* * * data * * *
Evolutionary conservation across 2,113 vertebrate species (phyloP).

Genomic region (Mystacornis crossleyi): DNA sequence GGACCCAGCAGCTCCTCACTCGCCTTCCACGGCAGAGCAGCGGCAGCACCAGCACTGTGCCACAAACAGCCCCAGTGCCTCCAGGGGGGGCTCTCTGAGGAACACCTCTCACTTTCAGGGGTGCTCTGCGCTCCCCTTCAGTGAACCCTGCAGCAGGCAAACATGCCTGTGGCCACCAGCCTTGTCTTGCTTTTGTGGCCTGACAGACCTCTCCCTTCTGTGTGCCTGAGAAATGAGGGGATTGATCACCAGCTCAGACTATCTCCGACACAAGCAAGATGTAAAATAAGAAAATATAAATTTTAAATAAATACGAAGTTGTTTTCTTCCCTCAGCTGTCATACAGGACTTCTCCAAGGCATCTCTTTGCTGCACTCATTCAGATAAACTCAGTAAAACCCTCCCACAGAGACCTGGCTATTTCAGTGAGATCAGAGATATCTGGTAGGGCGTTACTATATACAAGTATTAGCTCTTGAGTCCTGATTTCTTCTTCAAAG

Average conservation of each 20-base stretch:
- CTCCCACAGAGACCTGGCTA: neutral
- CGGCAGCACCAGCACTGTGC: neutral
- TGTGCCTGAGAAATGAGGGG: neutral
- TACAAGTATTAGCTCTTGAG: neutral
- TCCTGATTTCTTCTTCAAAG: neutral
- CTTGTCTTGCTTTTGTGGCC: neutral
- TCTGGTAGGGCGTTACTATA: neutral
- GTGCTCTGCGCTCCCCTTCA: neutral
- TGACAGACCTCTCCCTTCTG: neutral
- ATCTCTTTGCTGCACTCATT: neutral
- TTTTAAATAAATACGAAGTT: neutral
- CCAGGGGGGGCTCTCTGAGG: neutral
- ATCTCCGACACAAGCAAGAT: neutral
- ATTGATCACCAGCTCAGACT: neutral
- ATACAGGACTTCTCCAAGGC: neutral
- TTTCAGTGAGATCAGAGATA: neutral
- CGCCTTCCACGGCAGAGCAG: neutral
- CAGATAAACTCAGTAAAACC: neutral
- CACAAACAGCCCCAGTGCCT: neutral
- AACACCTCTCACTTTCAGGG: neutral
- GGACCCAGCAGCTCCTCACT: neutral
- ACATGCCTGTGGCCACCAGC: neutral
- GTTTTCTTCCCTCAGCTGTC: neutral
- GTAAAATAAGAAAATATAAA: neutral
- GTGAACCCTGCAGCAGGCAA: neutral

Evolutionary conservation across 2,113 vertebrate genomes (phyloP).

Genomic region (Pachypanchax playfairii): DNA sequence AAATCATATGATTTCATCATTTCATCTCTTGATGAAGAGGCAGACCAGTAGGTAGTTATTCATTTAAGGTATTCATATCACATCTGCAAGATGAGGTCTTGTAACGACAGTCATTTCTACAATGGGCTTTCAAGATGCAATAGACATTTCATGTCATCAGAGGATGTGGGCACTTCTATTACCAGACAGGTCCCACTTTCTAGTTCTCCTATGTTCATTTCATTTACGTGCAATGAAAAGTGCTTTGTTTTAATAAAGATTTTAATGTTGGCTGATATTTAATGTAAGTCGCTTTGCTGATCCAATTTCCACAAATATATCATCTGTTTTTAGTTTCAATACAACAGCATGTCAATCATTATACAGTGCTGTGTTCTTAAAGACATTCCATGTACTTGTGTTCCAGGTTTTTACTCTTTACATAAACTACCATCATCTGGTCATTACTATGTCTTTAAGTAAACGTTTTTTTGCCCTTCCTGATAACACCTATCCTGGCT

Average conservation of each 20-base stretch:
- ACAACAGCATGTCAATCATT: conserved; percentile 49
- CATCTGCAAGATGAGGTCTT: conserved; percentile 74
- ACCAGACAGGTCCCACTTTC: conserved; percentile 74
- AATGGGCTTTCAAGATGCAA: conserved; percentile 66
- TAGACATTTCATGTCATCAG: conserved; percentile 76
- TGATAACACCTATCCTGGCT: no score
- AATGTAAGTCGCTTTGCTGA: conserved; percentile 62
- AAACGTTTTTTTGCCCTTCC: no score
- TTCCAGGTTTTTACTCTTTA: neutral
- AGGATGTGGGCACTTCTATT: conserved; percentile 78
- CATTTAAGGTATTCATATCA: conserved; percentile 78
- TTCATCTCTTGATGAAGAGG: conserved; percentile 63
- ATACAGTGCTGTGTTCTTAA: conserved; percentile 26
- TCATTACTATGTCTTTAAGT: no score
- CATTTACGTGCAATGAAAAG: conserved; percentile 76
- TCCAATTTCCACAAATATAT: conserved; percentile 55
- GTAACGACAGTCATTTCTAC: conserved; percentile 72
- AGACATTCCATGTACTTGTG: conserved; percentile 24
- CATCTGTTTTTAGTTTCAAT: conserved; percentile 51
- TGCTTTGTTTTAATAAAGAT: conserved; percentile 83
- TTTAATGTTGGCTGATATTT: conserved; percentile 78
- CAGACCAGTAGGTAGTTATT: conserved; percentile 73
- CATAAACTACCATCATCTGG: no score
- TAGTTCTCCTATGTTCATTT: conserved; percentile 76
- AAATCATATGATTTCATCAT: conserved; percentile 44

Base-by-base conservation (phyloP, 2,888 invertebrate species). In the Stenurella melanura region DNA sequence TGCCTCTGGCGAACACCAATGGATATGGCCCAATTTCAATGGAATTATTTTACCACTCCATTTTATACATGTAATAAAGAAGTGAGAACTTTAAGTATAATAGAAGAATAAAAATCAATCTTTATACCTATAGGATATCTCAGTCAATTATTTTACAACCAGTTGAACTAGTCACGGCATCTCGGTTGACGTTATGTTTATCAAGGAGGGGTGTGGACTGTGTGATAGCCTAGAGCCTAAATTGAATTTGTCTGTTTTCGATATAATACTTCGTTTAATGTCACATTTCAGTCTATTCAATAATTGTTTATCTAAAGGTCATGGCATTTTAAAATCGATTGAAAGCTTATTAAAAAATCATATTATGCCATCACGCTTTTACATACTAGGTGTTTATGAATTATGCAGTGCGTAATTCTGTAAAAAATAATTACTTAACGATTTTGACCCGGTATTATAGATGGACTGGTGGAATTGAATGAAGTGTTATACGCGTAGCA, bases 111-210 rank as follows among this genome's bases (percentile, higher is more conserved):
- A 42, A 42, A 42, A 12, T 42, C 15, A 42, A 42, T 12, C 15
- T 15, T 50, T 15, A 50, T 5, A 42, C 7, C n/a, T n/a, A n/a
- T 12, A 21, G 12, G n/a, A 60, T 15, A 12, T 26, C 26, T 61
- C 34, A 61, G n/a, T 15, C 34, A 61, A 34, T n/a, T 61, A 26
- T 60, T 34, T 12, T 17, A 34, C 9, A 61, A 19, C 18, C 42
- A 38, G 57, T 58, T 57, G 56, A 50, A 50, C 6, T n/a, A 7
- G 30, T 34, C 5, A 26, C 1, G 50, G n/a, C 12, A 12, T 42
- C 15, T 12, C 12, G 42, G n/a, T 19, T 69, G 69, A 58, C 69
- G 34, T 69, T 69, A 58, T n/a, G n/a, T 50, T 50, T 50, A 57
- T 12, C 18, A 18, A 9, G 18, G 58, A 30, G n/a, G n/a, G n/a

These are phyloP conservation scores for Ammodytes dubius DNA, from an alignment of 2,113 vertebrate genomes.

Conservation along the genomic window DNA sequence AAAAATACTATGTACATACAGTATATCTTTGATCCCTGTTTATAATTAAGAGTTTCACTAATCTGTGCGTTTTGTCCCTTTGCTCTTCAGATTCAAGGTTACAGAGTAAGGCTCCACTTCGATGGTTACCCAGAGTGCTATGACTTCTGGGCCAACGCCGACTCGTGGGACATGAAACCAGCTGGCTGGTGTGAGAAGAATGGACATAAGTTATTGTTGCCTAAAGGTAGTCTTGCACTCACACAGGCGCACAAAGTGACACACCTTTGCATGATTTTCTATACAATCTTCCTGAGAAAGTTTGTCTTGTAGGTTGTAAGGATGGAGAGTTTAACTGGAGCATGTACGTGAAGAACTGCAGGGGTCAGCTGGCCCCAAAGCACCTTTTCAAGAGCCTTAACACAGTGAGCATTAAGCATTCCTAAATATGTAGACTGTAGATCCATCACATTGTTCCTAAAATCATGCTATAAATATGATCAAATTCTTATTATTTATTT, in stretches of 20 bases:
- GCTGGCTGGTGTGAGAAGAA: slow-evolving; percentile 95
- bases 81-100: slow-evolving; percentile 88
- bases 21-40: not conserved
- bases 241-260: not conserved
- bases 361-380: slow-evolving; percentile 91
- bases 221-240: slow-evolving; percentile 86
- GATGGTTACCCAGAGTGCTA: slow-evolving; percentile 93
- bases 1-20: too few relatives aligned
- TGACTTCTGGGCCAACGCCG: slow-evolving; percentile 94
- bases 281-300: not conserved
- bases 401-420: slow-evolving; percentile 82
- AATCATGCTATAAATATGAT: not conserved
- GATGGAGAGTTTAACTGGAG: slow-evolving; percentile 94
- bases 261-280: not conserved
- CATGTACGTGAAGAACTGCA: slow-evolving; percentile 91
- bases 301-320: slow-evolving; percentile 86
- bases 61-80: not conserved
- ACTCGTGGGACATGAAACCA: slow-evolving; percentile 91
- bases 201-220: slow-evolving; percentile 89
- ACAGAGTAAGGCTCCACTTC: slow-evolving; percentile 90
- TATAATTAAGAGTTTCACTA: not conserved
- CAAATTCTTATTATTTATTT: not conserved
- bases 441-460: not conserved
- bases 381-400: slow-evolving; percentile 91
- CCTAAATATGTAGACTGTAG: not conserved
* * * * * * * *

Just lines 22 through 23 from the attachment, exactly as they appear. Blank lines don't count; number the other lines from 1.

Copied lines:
- CACAAACAGCCCCAGTGCCT: neutral
- AACACCTCTCACTTTCAGGG: neutral